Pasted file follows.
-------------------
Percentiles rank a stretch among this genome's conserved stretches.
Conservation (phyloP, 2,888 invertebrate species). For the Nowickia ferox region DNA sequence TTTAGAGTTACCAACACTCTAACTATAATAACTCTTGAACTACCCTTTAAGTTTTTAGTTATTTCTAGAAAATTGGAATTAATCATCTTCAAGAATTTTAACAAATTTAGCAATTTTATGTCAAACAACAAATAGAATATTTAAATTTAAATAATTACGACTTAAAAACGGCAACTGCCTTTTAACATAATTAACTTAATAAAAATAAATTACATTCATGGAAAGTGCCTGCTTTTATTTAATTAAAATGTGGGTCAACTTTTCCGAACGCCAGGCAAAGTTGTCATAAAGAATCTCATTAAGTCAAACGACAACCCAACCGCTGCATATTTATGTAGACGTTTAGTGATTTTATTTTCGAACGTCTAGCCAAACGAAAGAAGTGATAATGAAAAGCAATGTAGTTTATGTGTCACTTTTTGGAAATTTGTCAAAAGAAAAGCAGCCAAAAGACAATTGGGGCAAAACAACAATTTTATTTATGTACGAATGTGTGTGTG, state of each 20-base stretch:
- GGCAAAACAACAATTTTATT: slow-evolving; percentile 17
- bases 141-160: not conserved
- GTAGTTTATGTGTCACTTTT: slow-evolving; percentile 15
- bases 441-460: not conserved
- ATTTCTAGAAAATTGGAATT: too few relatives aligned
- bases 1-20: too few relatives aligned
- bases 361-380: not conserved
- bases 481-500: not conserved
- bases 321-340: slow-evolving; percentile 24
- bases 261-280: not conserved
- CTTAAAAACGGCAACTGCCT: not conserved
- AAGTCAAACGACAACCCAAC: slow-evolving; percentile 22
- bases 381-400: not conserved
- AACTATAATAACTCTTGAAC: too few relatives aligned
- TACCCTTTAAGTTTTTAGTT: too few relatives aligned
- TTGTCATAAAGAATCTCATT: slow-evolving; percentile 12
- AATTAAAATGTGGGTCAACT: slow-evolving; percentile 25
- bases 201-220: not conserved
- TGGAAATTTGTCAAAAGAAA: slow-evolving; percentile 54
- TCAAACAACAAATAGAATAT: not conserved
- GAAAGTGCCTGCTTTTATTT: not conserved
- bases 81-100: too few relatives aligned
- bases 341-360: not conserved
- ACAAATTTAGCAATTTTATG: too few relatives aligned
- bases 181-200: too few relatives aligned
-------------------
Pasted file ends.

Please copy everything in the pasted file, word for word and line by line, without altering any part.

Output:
Percentiles rank a stretch among this genome's conserved stretches.
Conservation (phyloP, 2,888 invertebrate species). For the Nowickia ferox region DNA sequence TTTAGAGTTACCAACACTCTAACTATAATAACTCTTGAACTACCCTTTAAGTTTTTAGTTATTTCTAGAAAATTGGAATTAATCATCTTCAAGAATTTTAACAAATTTAGCAATTTTATGTCAAACAACAAATAGAATATTTAAATTTAAATAATTACGACTTAAAAACGGCAACTGCCTTTTAACATAATTAACTTAATAAAAATAAATTACATTCATGGAAAGTGCCTGCTTTTATTTAATTAAAATGTGGGTCAACTTTTCCGAACGCCAGGCAAAGTTGTCATAAAGAATCTCATTAAGTCAAACGACAACCCAACCGCTGCATATTTATGTAGACGTTTAGTGATTTTATTTTCGAACGTCTAGCCAAACGAAAGAAGTGATAATGAAAAGCAATGTAGTTTATGTGTCACTTTTTGGAAATTTGTCAAAAGAAAAGCAGCCAAAAGACAATTGGGGCAAAACAACAATTTTATTTATGTACGAATGTGTGTGTG, state of each 20-base stretch:
- GGCAAAACAACAATTTTATT: slow-evolving; percentile 17
- bases 141-160: not conserved
- GTAGTTTATGTGTCACTTTT: slow-evolving; percentile 15
- bases 441-460: not conserved
- ATTTCTAGAAAATTGGAATT: too few relatives aligned
- bases 1-20: too few relatives aligned
- bases 361-380: not conserved
- bases 481-500: not conserved
- bases 321-340: slow-evolving; percentile 24
- bases 261-280: not conserved
- CTTAAAAACGGCAACTGCCT: not conserved
- AAGTCAAACGACAACCCAAC: slow-evolving; percentile 22
- bases 381-400: not conserved
- AACTATAATAACTCTTGAAC: too few relatives aligned
- TACCCTTTAAGTTTTTAGTT: too few relatives aligned
- TTGTCATAAAGAATCTCATT: slow-evolving; percentile 12
- AATTAAAATGTGGGTCAACT: slow-evolving; percentile 25
- bases 201-220: not conserved
- TGGAAATTTGTCAAAAGAAA: slow-evolving; percentile 54
- TCAAACAACAAATAGAATAT: not conserved
- GAAAGTGCCTGCTTTTATTT: not conserved
- bases 81-100: too few relatives aligned
- bases 341-360: not conserved
- ACAAATTTAGCAATTTTATG: too few relatives aligned
- bases 181-200: too few relatives aligned